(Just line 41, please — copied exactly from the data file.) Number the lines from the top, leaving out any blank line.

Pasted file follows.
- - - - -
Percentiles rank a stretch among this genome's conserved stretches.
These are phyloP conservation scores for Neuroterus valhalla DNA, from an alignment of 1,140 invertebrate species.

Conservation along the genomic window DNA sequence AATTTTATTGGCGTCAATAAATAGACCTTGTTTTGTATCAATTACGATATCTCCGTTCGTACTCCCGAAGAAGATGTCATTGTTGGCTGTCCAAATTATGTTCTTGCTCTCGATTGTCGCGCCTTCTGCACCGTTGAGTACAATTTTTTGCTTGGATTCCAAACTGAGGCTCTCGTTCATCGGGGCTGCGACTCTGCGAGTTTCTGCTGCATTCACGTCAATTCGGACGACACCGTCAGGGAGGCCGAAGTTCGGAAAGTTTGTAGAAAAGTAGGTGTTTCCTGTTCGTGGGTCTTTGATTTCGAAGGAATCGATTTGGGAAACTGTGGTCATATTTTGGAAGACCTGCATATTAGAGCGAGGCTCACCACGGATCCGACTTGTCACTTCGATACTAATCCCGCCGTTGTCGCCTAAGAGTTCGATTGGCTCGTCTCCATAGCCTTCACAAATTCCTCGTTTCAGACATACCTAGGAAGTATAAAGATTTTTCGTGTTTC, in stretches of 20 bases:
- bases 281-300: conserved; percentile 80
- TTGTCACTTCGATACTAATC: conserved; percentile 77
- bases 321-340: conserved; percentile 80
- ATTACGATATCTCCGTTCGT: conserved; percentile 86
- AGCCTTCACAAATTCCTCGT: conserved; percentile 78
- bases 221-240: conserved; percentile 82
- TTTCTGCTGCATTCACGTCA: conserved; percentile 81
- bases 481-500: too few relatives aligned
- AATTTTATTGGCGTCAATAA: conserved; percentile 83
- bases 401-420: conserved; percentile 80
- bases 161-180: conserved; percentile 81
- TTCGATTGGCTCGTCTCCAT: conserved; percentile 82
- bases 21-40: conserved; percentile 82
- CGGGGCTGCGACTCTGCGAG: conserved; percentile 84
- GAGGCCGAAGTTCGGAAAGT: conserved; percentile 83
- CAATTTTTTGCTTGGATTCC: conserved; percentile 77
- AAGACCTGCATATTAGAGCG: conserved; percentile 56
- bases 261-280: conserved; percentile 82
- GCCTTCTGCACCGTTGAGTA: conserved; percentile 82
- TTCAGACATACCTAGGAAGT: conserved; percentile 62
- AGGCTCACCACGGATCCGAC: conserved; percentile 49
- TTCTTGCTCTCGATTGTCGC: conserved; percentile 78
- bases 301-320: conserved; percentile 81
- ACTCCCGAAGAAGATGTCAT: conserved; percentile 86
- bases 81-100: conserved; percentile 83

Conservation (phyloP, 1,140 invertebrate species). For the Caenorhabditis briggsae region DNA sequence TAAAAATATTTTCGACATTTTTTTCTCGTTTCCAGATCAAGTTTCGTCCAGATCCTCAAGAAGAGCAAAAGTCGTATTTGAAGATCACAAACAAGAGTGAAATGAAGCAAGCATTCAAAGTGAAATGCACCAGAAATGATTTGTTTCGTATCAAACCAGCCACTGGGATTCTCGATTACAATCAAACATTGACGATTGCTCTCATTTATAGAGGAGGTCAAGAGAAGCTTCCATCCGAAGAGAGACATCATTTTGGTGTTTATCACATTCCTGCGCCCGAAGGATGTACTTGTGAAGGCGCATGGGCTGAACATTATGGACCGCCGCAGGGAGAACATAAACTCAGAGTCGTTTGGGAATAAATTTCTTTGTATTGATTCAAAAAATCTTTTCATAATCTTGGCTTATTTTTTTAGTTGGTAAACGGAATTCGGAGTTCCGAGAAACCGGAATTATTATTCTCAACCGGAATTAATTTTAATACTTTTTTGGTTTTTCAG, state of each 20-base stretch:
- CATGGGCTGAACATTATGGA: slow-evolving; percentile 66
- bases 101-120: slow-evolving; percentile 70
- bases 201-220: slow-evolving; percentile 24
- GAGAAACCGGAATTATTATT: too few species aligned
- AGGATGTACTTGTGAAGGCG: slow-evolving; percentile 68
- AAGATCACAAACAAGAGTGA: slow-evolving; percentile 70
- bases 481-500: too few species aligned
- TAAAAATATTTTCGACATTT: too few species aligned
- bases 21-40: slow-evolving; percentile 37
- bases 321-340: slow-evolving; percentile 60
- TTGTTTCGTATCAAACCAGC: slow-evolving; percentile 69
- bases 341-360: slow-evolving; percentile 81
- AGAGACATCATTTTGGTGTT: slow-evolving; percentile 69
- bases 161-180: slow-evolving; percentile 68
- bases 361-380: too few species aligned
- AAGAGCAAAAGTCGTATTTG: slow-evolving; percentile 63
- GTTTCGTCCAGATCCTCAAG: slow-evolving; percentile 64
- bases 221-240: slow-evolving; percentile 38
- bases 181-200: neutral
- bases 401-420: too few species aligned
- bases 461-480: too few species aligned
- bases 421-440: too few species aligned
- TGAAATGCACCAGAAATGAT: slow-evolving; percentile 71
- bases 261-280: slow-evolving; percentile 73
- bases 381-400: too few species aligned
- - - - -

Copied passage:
- bases 341-360: slow-evolving; percentile 81